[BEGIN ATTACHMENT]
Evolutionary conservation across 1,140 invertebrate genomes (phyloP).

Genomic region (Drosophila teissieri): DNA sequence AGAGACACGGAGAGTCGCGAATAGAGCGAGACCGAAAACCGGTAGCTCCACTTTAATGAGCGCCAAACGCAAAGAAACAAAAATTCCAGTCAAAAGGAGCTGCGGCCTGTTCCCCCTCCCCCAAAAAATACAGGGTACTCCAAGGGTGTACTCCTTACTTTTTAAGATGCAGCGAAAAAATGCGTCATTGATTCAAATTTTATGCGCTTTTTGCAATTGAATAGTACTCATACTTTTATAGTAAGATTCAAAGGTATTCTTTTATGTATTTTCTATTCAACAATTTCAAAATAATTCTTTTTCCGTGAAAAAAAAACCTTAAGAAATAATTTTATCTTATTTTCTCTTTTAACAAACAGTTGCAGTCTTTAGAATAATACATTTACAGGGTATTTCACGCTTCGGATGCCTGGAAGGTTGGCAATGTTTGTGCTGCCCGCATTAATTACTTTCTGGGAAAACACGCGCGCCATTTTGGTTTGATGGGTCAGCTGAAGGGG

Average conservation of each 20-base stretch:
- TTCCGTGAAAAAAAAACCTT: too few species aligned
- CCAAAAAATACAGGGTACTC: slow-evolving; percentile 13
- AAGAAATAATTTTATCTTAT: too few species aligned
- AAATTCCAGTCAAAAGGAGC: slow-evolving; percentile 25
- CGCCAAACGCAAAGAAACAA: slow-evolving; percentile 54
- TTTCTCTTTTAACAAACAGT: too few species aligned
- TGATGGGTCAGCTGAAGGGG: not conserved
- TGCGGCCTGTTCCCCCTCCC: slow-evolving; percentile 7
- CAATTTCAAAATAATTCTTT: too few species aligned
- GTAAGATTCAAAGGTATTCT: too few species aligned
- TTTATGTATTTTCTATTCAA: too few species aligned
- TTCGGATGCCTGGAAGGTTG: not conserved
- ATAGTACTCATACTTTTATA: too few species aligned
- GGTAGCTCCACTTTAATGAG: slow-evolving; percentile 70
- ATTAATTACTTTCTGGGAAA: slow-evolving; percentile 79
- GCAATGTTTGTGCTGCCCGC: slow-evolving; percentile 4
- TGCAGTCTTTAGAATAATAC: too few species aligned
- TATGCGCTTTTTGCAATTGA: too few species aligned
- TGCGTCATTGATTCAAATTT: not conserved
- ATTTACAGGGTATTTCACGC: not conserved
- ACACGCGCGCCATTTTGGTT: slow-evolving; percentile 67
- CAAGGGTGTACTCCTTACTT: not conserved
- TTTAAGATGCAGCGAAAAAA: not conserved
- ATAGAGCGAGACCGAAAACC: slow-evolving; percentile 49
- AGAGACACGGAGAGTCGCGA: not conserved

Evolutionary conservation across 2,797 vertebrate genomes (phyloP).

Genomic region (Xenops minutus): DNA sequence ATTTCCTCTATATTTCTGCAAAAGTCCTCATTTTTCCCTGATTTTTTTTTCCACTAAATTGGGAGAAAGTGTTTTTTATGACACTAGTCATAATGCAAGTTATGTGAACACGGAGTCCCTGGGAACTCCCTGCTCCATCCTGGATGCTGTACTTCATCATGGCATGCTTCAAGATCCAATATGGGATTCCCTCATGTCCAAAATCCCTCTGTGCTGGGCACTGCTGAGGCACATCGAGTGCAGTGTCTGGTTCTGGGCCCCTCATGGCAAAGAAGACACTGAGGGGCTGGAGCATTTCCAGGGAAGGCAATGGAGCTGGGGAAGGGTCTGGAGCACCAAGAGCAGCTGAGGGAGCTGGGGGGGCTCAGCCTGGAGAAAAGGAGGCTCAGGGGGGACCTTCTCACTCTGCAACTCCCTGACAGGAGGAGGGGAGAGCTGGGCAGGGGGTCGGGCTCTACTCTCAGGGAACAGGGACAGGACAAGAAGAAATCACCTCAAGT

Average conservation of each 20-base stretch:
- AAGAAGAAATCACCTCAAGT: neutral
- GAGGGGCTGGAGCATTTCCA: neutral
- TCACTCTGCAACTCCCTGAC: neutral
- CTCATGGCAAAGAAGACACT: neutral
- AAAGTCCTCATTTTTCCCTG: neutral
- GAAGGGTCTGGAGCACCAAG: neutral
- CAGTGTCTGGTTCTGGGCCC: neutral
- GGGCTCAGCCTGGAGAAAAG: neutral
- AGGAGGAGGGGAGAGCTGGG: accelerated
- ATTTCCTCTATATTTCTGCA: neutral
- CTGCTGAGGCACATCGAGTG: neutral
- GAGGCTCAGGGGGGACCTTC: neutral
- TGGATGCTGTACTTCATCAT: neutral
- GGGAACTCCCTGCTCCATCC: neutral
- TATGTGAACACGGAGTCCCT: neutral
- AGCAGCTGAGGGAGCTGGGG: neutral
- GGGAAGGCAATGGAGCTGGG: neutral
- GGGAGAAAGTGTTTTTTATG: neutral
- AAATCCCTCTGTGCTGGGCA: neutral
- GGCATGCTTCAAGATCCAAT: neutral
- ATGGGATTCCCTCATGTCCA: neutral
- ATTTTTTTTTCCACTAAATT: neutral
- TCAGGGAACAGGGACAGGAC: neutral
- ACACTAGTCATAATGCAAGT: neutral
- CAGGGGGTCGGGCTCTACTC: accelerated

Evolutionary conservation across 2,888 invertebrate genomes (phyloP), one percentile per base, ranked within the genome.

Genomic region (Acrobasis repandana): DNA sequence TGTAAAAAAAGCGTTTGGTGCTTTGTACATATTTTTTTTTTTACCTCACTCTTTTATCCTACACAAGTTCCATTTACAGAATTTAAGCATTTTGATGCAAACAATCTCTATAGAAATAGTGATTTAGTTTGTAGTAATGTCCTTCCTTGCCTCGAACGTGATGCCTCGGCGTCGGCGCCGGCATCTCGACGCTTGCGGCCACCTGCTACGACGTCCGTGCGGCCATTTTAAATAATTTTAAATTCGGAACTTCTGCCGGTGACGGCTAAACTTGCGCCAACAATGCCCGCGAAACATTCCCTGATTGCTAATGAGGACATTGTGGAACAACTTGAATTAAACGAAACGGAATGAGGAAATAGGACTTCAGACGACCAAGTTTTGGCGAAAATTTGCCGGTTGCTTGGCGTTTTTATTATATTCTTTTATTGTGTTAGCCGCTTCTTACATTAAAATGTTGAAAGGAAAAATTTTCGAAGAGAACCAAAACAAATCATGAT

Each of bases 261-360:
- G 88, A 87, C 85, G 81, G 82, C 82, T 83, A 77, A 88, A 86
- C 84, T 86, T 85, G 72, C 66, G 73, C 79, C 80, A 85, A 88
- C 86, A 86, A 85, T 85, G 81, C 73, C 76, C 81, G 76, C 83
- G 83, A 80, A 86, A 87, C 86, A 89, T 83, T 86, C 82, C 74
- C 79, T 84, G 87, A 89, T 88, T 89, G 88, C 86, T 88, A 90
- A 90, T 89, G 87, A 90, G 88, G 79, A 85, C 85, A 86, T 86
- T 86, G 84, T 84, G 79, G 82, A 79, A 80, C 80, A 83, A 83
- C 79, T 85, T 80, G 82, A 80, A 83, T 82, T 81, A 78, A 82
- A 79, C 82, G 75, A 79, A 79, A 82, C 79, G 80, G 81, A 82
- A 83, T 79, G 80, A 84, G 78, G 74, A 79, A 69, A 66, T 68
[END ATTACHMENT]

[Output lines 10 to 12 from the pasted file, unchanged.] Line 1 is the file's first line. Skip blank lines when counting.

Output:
- TGATGGGTCAGCTGAAGGGG: not conserved
- TGCGGCCTGTTCCCCCTCCC: slow-evolving; percentile 7
- CAATTTCAAAATAATTCTTT: too few species aligned